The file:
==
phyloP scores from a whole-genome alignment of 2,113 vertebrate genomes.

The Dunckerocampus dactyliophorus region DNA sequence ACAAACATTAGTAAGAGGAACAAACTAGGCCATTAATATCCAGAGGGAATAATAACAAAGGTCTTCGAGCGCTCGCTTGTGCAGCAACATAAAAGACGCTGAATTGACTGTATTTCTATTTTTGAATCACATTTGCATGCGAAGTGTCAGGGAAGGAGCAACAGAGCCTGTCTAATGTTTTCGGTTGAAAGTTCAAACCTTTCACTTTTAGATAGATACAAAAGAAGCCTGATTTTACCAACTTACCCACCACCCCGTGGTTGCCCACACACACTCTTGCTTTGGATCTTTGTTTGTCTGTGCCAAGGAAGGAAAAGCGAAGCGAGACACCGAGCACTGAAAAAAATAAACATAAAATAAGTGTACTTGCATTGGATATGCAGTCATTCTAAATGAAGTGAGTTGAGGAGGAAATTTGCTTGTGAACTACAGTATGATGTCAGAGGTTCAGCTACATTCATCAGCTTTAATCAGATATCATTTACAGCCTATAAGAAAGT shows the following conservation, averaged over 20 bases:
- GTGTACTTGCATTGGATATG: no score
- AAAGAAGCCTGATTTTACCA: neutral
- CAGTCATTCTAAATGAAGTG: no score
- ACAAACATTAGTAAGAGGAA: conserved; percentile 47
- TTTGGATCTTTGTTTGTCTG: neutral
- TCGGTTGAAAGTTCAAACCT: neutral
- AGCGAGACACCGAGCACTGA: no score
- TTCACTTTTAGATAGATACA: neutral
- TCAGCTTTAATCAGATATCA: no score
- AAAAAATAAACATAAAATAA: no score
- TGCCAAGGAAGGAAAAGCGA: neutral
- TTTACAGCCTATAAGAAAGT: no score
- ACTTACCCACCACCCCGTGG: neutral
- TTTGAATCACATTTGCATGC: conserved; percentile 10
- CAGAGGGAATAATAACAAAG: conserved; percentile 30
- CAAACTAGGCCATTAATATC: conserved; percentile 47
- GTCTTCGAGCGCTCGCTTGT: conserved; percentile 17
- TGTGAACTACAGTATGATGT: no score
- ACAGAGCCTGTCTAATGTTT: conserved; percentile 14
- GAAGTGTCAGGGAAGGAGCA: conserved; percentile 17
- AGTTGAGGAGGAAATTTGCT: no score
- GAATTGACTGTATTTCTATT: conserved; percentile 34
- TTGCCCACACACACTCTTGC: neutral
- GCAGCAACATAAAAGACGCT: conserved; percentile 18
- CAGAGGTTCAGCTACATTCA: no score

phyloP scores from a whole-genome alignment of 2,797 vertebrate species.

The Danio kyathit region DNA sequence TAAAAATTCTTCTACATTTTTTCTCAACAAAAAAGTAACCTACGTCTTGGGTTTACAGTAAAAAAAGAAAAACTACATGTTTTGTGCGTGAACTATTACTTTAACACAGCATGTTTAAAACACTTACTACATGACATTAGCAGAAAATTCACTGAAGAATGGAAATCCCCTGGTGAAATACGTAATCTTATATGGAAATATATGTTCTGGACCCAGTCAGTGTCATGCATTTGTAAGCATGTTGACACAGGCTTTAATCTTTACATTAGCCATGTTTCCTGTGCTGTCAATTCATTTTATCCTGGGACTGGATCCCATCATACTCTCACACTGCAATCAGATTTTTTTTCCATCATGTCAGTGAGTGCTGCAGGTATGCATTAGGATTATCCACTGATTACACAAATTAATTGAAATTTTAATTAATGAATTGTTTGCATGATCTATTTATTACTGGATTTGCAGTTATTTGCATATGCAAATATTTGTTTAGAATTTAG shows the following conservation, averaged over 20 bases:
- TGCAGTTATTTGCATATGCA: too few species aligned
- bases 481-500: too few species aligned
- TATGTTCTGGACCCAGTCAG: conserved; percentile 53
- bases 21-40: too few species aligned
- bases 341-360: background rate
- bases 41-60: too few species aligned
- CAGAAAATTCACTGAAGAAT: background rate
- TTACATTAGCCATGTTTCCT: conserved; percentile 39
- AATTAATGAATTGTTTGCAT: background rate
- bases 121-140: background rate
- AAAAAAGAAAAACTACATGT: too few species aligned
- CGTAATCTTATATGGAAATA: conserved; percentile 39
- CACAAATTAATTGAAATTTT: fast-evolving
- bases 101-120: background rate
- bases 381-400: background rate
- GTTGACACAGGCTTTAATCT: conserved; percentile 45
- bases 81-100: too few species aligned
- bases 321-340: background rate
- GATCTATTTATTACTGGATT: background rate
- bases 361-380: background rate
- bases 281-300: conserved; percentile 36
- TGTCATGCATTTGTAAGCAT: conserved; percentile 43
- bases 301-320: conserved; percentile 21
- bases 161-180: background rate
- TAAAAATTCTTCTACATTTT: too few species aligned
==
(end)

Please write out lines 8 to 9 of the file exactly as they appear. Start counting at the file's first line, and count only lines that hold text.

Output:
- TCGGTTGAAAGTTCAAACCT: neutral
- AGCGAGACACCGAGCACTGA: no score